Not Even A Decision
My youngest son, David was only one-year-old when it was discovered that he had kidney disease. Dealing with kidney disease and living with an urethrostomy since he was 4 years old David and our family adjusted to these health problems as a way of life.
Hints about a kidney transplant had been dropped on us, but it was certainly pushed to the back of our minds. We had hoped that he wouldn’t be faced with it until much later in life, certainly not at the age of 30.
The year before the transplant was spent with many tests and decisions for David. David lives in Charlotte, N.C. and so dealing with everything on his own added so much emotional worry for us as his parents because we were not with him daily. Making the decision to be a donor was not a decision at all. It just seemed to flow along with all the other decisions parents make while raising children. Our biggest concern was that we would be too old to donate. The doctor reassured us that this wasn’t the case and so we were tested. Thankfully, I was a match so the procedures could continue.
The challenge David put forth to the doctors was “how to rewire his plumbing” to best receive his transplant. He had not used his bladder for 27 years and it was a concern not to have any reflux with his transplant.
After all the testing was completed and that I was compatible, the decision was made to remove his diseased kidneys and to reattach his bladder. This was completed prior to the transplant and then he was on dialysis for six weeks to recover before the transplant on April 2, 1997.
Along with family, friends, and church, many things played into our lives enabling us to handle everything. My husband, Chris, had been downsized the previous year, which gave us the freedom to travel back and forth to Charlotte as often as needed. Without a schedule at home I was able to move in with David for the entire 3 month duration. You can bet, getting his mother out of his 1 bedroom apartment aided in his speedy recovery after the transplant had been completed.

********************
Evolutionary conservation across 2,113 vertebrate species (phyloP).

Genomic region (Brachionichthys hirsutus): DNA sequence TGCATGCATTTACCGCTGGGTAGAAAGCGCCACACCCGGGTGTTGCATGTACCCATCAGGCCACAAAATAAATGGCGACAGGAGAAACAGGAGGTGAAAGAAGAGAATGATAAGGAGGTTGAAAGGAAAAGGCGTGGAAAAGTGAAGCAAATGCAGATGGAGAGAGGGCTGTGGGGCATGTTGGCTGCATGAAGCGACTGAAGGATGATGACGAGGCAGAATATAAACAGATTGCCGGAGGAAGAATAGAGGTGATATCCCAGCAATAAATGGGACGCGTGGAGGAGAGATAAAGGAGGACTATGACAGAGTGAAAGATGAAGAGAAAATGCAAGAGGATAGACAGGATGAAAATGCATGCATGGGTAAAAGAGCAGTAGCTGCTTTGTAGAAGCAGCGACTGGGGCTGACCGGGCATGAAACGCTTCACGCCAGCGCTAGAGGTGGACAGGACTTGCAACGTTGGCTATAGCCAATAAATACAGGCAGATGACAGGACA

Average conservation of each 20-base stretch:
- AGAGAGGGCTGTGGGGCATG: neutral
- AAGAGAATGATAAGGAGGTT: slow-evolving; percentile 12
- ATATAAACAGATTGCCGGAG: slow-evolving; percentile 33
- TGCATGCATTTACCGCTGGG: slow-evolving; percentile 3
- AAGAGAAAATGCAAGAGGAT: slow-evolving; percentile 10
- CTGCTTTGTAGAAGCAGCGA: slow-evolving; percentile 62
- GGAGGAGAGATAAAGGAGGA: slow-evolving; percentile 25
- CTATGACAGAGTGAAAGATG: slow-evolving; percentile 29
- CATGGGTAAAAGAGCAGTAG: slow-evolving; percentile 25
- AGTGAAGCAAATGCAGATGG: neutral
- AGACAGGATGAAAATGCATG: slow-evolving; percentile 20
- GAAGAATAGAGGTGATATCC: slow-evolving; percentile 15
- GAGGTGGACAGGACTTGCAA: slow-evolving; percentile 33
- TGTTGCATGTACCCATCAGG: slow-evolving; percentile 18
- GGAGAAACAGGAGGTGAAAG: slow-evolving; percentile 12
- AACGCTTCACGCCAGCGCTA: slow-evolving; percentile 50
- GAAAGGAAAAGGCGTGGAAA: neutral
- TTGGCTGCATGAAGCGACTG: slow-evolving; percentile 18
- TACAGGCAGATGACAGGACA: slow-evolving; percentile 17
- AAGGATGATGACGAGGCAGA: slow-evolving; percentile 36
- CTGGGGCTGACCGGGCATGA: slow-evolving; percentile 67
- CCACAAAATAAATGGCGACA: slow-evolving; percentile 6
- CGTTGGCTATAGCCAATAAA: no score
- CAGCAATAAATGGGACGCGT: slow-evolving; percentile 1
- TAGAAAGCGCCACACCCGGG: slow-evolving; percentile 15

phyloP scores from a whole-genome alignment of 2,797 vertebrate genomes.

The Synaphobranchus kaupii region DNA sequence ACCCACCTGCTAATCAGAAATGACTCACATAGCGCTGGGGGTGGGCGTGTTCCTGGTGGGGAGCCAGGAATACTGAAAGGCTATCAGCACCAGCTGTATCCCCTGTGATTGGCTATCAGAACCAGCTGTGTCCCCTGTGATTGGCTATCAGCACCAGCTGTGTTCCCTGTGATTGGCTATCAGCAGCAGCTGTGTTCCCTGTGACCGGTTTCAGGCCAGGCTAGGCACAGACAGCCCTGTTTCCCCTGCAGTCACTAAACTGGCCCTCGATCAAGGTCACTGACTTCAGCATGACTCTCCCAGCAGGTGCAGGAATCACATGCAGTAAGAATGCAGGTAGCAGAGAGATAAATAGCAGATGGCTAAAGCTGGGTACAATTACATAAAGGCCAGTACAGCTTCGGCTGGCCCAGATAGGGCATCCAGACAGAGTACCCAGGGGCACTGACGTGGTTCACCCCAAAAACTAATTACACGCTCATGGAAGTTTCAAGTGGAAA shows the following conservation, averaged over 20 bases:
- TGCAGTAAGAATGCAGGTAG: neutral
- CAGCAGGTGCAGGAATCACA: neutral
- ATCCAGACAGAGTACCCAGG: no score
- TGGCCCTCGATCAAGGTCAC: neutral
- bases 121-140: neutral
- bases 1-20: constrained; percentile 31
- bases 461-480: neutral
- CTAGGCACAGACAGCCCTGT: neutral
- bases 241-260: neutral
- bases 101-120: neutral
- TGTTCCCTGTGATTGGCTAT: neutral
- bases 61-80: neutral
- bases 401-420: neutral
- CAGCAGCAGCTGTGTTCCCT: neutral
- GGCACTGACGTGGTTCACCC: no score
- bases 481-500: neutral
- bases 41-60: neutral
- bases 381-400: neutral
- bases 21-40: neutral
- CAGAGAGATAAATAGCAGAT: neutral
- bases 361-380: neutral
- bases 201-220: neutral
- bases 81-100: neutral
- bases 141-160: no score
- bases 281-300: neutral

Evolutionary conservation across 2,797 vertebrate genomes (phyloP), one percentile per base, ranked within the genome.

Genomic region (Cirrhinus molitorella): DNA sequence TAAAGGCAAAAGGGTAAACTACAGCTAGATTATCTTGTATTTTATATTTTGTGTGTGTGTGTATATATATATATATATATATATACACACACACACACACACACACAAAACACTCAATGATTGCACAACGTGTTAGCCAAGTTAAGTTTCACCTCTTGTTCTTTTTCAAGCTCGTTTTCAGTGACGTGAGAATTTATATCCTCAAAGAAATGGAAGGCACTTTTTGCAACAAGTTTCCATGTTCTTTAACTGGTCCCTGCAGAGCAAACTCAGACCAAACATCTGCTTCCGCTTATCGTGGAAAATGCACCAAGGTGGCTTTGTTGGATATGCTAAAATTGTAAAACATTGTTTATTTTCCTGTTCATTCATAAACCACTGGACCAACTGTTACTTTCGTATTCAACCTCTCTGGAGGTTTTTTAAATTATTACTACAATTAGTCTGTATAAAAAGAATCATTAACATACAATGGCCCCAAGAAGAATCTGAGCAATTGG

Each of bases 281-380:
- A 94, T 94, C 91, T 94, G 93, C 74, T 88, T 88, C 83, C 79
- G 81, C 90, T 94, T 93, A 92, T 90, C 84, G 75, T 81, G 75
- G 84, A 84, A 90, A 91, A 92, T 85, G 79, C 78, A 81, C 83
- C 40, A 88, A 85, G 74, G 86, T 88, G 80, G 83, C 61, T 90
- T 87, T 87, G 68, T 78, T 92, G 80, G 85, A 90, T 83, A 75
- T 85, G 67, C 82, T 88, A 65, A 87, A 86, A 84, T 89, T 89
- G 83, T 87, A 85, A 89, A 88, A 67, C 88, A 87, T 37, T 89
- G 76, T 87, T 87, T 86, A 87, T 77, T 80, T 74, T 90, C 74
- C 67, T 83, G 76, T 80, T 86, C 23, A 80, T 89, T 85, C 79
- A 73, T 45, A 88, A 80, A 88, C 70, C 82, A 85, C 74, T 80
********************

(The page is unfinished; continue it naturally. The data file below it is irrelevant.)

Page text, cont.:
My mind has played many games with me as to what we could have done to delay or even avoid the transplant – was I nonchalant about his diet, did we move too many times and compromised his medical care, and on and on. “Oh, a mother’s mind!” But I have accepted the hand we have been dealt and come to the conclusion that if it had not occurred at this time, but at a later date we could have been too old to donate. So we are thankful for the way things have turned out.
I have never met a mother who wouldn’t have done the same thing for her son, nor do I want to. It was a gift, but it was easy for me to give because I love my son.
With many thanks to the medical community and prayers to all that have been touched by organ donation, Chris and I want to thank the staff of Lifeline of Ohio for all the hard work that they are doing in making organ donation a community affair.